When WERG signed-on for the first time on Dec. 1, 1972, few people could hear the station beyond a several-block radius of its studio in the basement of the Zurn Science Center. The station, started by Father Thomas McSweeney, a professor in the Department of Theatre, was a place where students who wanted to enter the field of broadcasting could gain practical experience.
Forty-five years later, that purpose is undiminished, but 90.5 WERG is now heard throughout the tri-state region and southern Ontario. More importantly, the station is heard from as a national leader in college radio after winning the Abraham & Borst Award for the Best College Station in the Nation at the Intercollegiate Broadcasting System (IBS) Conference in 2014.
A long way from its humble beginnings, WERG has launched some prominent careers–on both sides of the microphone.
Among the high-profile veterans of WERG are Daniel Daube ’84, a two-time Emmy winner for editing and producing who is now a technical consultant for the Turner Broadcasting System in Atlanta. Monique Beatty and Kevin Sullivan, both 1987 graduates who work in Hollywood. Sullivan as a writer with Nickelodeon and Beatty as a director of TV production at DreamWorks Animation Television.
Some, like Jen Markham Wynn, who interned on the Geraldo Rivera television franchise, still feels the romance of radio as the host of the highly-rated morning show at WXLO radio in Worcester, Massachusetts.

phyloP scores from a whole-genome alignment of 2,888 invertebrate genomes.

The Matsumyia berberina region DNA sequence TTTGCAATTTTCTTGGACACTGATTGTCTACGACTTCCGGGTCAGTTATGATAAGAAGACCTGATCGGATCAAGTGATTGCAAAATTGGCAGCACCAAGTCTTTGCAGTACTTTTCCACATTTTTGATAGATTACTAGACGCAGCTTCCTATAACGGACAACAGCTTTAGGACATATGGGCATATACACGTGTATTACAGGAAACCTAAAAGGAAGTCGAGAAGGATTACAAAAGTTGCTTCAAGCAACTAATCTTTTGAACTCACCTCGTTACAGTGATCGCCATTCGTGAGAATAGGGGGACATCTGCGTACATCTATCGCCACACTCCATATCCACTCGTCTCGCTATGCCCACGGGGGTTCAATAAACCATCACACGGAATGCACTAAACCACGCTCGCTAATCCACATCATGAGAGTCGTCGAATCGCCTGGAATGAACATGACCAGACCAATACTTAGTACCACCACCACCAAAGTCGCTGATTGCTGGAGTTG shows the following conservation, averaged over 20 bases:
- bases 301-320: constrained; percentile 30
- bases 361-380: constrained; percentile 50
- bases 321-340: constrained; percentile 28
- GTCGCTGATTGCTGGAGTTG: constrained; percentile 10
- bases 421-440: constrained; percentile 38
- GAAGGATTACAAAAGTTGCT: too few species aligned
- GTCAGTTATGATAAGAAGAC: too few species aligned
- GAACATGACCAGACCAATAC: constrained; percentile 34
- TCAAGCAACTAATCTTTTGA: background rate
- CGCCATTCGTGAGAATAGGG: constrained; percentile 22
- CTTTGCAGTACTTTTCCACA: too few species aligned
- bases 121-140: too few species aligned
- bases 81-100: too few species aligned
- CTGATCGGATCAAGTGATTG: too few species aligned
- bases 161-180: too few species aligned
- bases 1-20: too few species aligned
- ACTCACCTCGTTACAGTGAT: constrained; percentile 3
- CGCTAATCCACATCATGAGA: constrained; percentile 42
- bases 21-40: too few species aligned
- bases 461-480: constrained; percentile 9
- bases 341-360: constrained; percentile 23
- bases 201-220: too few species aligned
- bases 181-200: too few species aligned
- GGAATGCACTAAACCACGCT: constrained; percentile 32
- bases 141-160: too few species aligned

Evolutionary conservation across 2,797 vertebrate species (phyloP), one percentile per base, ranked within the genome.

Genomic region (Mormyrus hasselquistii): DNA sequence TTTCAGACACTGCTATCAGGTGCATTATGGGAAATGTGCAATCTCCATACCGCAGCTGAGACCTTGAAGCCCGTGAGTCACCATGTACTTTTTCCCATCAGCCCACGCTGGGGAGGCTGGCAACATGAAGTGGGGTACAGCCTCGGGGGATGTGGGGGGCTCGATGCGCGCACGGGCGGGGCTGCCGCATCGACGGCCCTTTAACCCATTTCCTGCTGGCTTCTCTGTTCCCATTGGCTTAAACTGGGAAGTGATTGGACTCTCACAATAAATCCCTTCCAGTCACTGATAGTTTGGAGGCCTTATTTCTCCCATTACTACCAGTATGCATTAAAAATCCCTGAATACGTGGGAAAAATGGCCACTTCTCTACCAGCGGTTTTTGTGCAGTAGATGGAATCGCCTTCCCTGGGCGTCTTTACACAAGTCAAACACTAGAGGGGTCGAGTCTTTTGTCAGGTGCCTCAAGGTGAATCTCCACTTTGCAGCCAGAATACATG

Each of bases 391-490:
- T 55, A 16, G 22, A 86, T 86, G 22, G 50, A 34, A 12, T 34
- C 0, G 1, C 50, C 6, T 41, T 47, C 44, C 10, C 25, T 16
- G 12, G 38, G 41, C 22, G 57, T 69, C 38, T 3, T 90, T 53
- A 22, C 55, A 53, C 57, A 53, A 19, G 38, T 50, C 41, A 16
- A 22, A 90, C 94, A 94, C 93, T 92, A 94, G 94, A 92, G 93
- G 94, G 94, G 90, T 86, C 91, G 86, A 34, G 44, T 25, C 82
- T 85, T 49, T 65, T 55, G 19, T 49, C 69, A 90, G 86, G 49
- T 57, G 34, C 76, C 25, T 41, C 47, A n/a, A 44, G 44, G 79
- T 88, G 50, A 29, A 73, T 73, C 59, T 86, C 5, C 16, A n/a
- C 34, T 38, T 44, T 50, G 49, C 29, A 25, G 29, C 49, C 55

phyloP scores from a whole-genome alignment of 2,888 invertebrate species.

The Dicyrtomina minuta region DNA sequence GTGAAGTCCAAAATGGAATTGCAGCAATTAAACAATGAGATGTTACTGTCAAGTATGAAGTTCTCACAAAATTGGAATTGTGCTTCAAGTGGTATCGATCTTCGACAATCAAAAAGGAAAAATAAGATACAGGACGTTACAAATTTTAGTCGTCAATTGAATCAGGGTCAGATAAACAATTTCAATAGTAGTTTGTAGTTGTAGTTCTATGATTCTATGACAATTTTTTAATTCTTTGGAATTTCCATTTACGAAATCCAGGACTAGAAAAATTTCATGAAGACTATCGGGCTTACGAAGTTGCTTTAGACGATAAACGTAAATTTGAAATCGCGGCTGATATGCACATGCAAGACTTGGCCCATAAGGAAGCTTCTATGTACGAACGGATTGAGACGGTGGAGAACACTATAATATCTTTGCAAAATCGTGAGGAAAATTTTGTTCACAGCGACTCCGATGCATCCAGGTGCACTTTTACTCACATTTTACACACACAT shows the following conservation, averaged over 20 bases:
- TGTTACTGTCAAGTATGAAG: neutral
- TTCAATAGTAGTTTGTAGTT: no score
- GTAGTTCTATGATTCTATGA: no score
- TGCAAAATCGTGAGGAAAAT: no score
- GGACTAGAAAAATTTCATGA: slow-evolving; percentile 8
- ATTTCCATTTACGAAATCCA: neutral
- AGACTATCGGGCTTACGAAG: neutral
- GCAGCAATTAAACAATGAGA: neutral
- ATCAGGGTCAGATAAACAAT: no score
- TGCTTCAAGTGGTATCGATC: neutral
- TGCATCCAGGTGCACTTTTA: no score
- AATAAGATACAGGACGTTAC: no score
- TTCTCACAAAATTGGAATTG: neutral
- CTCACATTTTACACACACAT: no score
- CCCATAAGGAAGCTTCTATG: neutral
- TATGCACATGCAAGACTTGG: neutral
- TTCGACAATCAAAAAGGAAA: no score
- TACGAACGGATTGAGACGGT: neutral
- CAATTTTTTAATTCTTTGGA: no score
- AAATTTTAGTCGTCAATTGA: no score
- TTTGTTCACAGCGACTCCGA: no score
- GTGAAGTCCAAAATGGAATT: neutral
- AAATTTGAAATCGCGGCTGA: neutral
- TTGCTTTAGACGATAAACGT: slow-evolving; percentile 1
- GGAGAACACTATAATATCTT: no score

Some of the most memorable careers made at WERG belonged to the faculty who nurtured the student stars. One of the most influential of these was AJ Miceli, who came to the station three years after its founding and transformed “the little station that could.”
Steve Bohen ’79, who had a long career in radio, television and as a faculty member at Gannon, was in Miceli’s first class in 1975. “AJ brought a strong sense of the fun of radio, but also the need for professionalism,” Bohen remembered. “He’d worked in every area of radio: sales, operations and on-air in Erie and other markets. He made connections with local stations that expanded our reach and provided opportunities for students.”
Students operated WERG (“The Fine Eighty-Nine”) during the week while weekends ran community service programs produced and staffed by volunteers. One of these programs, “Super Soul Saturday,” has become an institution in Erie radio, and was described by Bohen as: “must-hear radio that brought the African-American community of Erie to the station and to the University. That resonates today in what the program did and continues to do.”
A transmitter from WTAE-FM radio in Pittsburgh and a new antenna atop Nash Library extended WERG’s reach throughout the city at a new position on the FM dial: 89.9 mHz. By the summer of 1989, the station was broadcasting in stereo and sparked the growing interest in alternative rock as Energy-FM 90.
“We were just about the only source of information in those pre-internet days.”
Chet LaPrice ’92, ‘11M, now WERG’s operations manager, arrived at this critical juncture for the station. While still a student, LaPrice was at the center of the moment that, for him, defines what WERG is all about.
“It was the great ice storm in 1990 when power was out all over Erie and we were one of very few stations on the air,” he said. “We were just about the only source of information in those pre-internet days. We were on 24/7 doing live updates—a lesson on how radio can be a lifeline in times of emergency.”
LaPrice brought technical sophistication to WERG that modeled industry-standard equipment and made a move on the dial to 90.5 mHz, while Miceli also made WERG worldwide introducing an online live-stream of the station.
Now located in gleaming new studios in the Center for Communication and the Arts, 90.5 WERG may look different than where it started, yet it is still a place where students are shaping their future careers as part of a top station in the nation.